Birth to Five
Why should I read to my child?
Talking, reading and singing to your child are some of the best ways to create good bonding experiences between you and your child. Children who are read to frequently and starting at an early age tend to enjoy reading more and have better vocabularies, which will help them when they are learning to read later on.
Talking and reading to your child also fosters better brain development. Current research shows that the wiring of the brain comes after birth and the more language a baby hears, the better wired their brain becomes.
Here are some simple fun things you can do with your child!
- Set aside time everyday to read aloud to your child.
- Read, sing, and talk to your child to promote healthy brain development.
- Reread and sing favorite books and songs over and over again. Repetition helps brain connections grow stronger.
- Encourage your child to get involved with the story by making sounds, doing motions and asking questions.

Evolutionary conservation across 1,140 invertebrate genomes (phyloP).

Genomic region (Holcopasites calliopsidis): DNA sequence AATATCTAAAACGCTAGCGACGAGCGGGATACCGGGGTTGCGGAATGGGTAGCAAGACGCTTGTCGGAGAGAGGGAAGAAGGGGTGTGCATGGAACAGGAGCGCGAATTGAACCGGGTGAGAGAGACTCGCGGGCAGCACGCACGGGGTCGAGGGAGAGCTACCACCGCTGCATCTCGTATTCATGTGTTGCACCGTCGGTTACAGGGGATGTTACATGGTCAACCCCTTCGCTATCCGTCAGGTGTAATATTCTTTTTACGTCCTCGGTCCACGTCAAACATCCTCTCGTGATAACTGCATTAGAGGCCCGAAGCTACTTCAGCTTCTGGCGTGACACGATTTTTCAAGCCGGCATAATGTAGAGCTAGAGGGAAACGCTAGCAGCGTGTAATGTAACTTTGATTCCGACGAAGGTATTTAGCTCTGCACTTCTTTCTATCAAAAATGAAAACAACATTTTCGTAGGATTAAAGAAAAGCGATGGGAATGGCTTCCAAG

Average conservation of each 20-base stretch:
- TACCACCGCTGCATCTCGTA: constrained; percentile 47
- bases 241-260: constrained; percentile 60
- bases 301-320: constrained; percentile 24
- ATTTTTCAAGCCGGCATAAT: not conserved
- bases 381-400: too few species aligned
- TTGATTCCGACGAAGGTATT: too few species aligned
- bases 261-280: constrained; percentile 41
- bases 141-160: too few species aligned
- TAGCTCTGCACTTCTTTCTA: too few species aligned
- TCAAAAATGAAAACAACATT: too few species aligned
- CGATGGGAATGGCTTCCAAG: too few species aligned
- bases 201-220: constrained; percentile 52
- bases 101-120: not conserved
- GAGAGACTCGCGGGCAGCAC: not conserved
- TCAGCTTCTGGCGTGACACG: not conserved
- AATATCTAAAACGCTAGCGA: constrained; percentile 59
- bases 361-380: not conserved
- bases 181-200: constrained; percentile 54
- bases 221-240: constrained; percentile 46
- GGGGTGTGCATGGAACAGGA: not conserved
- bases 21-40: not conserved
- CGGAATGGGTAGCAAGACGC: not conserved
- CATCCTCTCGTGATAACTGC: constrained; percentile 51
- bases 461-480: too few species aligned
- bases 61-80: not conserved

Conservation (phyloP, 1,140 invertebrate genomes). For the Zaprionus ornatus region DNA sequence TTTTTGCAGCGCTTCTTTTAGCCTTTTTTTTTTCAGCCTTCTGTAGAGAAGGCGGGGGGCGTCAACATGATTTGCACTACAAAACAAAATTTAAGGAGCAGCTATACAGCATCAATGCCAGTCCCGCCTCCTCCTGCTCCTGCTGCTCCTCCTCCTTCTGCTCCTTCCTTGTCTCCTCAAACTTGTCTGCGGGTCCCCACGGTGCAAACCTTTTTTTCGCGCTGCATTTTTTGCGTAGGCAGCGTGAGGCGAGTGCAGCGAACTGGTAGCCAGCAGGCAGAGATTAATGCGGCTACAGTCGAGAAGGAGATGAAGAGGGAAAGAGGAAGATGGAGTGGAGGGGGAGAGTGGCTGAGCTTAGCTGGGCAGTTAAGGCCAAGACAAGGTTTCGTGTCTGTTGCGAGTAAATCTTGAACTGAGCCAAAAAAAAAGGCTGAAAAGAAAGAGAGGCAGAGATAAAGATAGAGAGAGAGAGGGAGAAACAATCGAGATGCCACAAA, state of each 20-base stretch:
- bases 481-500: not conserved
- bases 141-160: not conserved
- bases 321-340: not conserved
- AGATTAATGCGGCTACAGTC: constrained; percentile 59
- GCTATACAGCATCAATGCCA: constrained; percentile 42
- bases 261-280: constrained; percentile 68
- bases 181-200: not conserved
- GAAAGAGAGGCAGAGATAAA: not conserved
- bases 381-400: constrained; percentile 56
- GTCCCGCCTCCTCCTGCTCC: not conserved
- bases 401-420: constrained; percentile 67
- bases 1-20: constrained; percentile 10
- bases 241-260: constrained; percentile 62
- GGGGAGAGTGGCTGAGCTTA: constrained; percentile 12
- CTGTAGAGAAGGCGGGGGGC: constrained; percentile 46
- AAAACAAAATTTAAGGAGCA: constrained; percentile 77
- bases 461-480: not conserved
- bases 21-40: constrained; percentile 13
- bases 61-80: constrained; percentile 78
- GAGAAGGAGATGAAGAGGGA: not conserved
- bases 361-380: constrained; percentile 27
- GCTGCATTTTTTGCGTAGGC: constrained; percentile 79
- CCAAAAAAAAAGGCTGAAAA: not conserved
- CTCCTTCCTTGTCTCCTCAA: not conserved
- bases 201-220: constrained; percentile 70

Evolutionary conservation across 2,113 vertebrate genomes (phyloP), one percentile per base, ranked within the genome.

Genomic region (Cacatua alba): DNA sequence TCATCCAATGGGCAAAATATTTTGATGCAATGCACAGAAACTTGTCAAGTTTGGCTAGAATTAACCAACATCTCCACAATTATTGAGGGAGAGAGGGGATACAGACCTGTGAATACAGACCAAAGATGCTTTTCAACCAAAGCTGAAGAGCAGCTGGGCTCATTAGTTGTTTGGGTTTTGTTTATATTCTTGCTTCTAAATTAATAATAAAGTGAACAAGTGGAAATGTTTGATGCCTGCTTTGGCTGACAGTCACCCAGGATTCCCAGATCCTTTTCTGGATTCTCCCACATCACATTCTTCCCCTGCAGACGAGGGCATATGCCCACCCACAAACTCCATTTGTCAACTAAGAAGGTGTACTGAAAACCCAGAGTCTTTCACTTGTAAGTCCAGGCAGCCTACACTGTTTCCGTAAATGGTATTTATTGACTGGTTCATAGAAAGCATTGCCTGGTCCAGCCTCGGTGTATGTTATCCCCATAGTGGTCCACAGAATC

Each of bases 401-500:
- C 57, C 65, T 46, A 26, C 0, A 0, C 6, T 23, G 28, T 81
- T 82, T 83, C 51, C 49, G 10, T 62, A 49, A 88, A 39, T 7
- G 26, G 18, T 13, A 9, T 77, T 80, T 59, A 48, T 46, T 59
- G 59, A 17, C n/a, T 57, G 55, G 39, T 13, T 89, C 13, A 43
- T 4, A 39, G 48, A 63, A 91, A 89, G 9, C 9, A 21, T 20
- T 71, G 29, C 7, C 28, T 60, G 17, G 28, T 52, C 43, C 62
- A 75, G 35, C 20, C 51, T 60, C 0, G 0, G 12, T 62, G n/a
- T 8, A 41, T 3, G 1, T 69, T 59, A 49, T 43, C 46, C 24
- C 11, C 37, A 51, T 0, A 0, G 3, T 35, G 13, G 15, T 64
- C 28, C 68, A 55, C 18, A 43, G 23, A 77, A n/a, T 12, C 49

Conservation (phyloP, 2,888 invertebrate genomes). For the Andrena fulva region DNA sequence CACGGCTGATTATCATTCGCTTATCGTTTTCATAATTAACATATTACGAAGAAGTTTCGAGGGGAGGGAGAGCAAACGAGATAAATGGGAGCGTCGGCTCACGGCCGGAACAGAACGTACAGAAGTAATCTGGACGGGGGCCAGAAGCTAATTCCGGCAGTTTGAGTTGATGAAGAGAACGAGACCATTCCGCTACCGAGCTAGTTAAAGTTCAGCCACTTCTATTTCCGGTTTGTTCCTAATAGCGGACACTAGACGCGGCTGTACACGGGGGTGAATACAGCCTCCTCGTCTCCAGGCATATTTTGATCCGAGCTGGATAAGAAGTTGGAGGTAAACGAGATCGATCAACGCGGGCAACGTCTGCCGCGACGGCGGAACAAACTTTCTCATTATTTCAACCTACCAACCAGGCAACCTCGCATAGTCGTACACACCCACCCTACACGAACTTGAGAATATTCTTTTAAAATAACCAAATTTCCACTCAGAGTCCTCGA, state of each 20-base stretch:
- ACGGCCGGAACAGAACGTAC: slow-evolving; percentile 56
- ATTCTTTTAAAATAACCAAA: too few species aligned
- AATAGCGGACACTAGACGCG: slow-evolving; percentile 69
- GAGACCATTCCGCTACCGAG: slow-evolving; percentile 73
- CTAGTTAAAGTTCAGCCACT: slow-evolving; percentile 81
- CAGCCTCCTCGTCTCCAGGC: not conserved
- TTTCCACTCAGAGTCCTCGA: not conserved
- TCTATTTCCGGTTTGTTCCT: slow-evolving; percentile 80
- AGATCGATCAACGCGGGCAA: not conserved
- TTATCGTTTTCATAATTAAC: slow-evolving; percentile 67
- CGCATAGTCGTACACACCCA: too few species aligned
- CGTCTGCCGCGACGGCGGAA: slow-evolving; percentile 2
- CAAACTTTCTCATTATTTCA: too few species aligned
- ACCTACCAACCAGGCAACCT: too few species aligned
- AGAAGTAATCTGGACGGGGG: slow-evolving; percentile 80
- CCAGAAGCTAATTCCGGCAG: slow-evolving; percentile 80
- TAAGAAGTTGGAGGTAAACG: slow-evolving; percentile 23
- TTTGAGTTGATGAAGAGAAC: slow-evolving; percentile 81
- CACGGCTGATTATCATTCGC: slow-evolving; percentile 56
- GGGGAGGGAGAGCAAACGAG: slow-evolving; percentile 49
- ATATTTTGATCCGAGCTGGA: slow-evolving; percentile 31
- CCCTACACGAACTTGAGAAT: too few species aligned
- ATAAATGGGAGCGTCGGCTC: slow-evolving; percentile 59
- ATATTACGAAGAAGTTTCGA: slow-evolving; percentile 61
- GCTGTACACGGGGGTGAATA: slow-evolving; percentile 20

- Attend story time programs and check out lots of books at your local library.
- Turn off the television. The American Academy of Pediatrics (APA) recommends no TV for children under the age of 2.
- Have a conversation with your child but remember to pause and wait at least 5 seconds for her to respond.
- Speak and read books in a language that is most comfortable to you.
- Sing songs and say nursery rhymes to help your child hear the smaller sounds and syllables in words.
- Check out a book from the library that has fun-filled activities to do with your child.
- Be a reader yourself. Babies and children need good role models!
- Most of all, make reading fun! Children who enjoy being read to will want to learn how to read.